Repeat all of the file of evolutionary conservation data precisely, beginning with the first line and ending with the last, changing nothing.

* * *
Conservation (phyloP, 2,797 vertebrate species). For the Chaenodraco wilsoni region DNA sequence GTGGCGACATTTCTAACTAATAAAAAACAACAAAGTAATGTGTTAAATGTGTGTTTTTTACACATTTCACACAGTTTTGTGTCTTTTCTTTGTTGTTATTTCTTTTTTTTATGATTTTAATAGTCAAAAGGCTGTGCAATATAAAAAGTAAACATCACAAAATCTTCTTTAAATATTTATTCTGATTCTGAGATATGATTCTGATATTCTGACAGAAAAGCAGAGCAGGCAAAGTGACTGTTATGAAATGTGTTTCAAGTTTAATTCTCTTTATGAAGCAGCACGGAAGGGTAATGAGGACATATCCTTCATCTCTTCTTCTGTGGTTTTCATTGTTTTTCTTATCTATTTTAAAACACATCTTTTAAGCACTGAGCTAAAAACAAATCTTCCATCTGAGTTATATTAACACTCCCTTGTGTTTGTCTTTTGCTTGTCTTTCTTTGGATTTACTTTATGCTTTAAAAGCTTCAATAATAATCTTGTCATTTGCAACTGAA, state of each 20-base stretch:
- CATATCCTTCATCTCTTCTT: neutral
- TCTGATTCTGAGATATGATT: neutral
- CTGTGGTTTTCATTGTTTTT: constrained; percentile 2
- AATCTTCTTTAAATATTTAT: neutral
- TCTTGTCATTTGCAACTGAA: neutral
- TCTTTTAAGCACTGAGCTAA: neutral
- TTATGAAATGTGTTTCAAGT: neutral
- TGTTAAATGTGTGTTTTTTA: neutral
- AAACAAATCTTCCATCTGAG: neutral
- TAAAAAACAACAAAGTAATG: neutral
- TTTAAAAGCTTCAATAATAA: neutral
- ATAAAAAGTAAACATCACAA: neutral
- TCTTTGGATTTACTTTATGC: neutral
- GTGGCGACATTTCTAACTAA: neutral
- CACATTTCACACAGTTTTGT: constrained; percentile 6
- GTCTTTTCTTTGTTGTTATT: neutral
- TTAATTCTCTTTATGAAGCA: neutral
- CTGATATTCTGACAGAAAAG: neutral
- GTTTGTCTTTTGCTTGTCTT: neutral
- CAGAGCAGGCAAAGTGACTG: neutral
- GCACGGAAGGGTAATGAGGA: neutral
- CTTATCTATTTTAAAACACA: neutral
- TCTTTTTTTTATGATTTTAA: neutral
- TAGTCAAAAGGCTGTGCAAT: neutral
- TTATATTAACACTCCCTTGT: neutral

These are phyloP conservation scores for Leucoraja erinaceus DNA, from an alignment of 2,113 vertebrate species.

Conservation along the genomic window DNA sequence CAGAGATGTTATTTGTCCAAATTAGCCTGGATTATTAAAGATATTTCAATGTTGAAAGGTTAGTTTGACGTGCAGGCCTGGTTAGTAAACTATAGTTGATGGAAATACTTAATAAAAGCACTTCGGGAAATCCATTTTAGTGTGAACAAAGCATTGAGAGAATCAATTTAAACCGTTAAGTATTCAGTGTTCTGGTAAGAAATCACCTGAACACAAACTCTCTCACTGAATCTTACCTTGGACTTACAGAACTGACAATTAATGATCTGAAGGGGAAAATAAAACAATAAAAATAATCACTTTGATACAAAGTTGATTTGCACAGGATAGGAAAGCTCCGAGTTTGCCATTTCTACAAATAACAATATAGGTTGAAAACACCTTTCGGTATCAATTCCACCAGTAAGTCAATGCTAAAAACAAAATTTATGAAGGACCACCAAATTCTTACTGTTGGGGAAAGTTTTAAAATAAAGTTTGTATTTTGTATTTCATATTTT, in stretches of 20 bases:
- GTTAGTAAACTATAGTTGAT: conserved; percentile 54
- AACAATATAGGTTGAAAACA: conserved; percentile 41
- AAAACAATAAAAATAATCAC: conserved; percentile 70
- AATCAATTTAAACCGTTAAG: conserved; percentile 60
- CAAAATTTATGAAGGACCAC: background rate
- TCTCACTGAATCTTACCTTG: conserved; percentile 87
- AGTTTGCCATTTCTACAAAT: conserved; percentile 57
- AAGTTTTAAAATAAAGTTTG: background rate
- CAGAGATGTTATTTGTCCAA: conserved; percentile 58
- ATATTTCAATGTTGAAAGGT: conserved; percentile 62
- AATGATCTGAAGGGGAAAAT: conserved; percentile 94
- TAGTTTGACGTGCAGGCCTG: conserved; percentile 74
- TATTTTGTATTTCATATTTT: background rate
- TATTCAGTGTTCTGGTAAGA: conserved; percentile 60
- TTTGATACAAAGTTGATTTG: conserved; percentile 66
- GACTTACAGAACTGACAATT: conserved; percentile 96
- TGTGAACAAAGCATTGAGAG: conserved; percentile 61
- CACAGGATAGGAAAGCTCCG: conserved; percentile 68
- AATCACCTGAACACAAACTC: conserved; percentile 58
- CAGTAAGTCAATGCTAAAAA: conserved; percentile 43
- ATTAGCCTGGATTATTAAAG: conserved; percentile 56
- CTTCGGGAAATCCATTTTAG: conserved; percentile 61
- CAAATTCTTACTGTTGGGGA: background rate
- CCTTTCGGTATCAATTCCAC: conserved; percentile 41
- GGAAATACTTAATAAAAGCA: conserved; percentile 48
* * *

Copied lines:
Conservation (phyloP, 2,797 vertebrate species). For the Chaenodraco wilsoni region DNA sequence GTGGCGACATTTCTAACTAATAAAAAACAACAAAGTAATGTGTTAAATGTGTGTTTTTTACACATTTCACACAGTTTTGTGTCTTTTCTTTGTTGTTATTTCTTTTTTTTATGATTTTAATAGTCAAAAGGCTGTGCAATATAAAAAGTAAACATCACAAAATCTTCTTTAAATATTTATTCTGATTCTGAGATATGATTCTGATATTCTGACAGAAAAGCAGAGCAGGCAAAGTGACTGTTATGAAATGTGTTTCAAGTTTAATTCTCTTTATGAAGCAGCACGGAAGGGTAATGAGGACATATCCTTCATCTCTTCTTCTGTGGTTTTCATTGTTTTTCTTATCTATTTTAAAACACATCTTTTAAGCACTGAGCTAAAAACAAATCTTCCATCTGAGTTATATTAACACTCCCTTGTGTTTGTCTTTTGCTTGTCTTTCTTTGGATTTACTTTATGCTTTAAAAGCTTCAATAATAATCTTGTCATTTGCAACTGAA, state of each 20-base stretch:
- CATATCCTTCATCTCTTCTT: neutral
- TCTGATTCTGAGATATGATT: neutral
- CTGTGGTTTTCATTGTTTTT: constrained; percentile 2
- AATCTTCTTTAAATATTTAT: neutral
- TCTTGTCATTTGCAACTGAA: neutral
- TCTTTTAAGCACTGAGCTAA: neutral
- TTATGAAATGTGTTTCAAGT: neutral
- TGTTAAATGTGTGTTTTTTA: neutral
- AAACAAATCTTCCATCTGAG: neutral
- TAAAAAACAACAAAGTAATG: neutral
- TTTAAAAGCTTCAATAATAA: neutral
- ATAAAAAGTAAACATCACAA: neutral
- TCTTTGGATTTACTTTATGC: neutral
- GTGGCGACATTTCTAACTAA: neutral
- CACATTTCACACAGTTTTGT: constrained; percentile 6
- GTCTTTTCTTTGTTGTTATT: neutral
- TTAATTCTCTTTATGAAGCA: neutral
- CTGATATTCTGACAGAAAAG: neutral
- GTTTGTCTTTTGCTTGTCTT: neutral
- CAGAGCAGGCAAAGTGACTG: neutral
- GCACGGAAGGGTAATGAGGA: neutral
- CTTATCTATTTTAAAACACA: neutral
- TCTTTTTTTTATGATTTTAA: neutral
- TAGTCAAAAGGCTGTGCAAT: neutral
- TTATATTAACACTCCCTTGT: neutral

These are phyloP conservation scores for Leucoraja erinaceus DNA, from an alignment of 2,113 vertebrate species.

Conservation along the genomic window DNA sequence CAGAGATGTTATTTGTCCAAATTAGCCTGGATTATTAAAGATATTTCAATGTTGAAAGGTTAGTTTGACGTGCAGGCCTGGTTAGTAAACTATAGTTGATGGAAATACTTAATAAAAGCACTTCGGGAAATCCATTTTAGTGTGAACAAAGCATTGAGAGAATCAATTTAAACCGTTAAGTATTCAGTGTTCTGGTAAGAAATCACCTGAACACAAACTCTCTCACTGAATCTTACCTTGGACTTACAGAACTGACAATTAATGATCTGAAGGGGAAAATAAAACAATAAAAATAATCACTTTGATACAAAGTTGATTTGCACAGGATAGGAAAGCTCCGAGTTTGCCATTTCTACAAATAACAATATAGGTTGAAAACACCTTTCGGTATCAATTCCACCAGTAAGTCAATGCTAAAAACAAAATTTATGAAGGACCACCAAATTCTTACTGTTGGGGAAAGTTTTAAAATAAAGTTTGTATTTTGTATTTCATATTTT, in stretches of 20 bases:
- GTTAGTAAACTATAGTTGAT: conserved; percentile 54
- AACAATATAGGTTGAAAACA: conserved; percentile 41
- AAAACAATAAAAATAATCAC: conserved; percentile 70
- AATCAATTTAAACCGTTAAG: conserved; percentile 60
- CAAAATTTATGAAGGACCAC: background rate
- TCTCACTGAATCTTACCTTG: conserved; percentile 87
- AGTTTGCCATTTCTACAAAT: conserved; percentile 57
- AAGTTTTAAAATAAAGTTTG: background rate
- CAGAGATGTTATTTGTCCAA: conserved; percentile 58
- ATATTTCAATGTTGAAAGGT: conserved; percentile 62
- AATGATCTGAAGGGGAAAAT: conserved; percentile 94
- TAGTTTGACGTGCAGGCCTG: conserved; percentile 74
- TATTTTGTATTTCATATTTT: background rate
- TATTCAGTGTTCTGGTAAGA: conserved; percentile 60
- TTTGATACAAAGTTGATTTG: conserved; percentile 66
- GACTTACAGAACTGACAATT: conserved; percentile 96
- TGTGAACAAAGCATTGAGAG: conserved; percentile 61
- CACAGGATAGGAAAGCTCCG: conserved; percentile 68
- AATCACCTGAACACAAACTC: conserved; percentile 58
- CAGTAAGTCAATGCTAAAAA: conserved; percentile 43
- ATTAGCCTGGATTATTAAAG: conserved; percentile 56
- CTTCGGGAAATCCATTTTAG: conserved; percentile 61
- CAAATTCTTACTGTTGGGGA: background rate
- CCTTTCGGTATCAATTCCAC: conserved; percentile 41
- GGAAATACTTAATAAAAGCA: conserved; percentile 48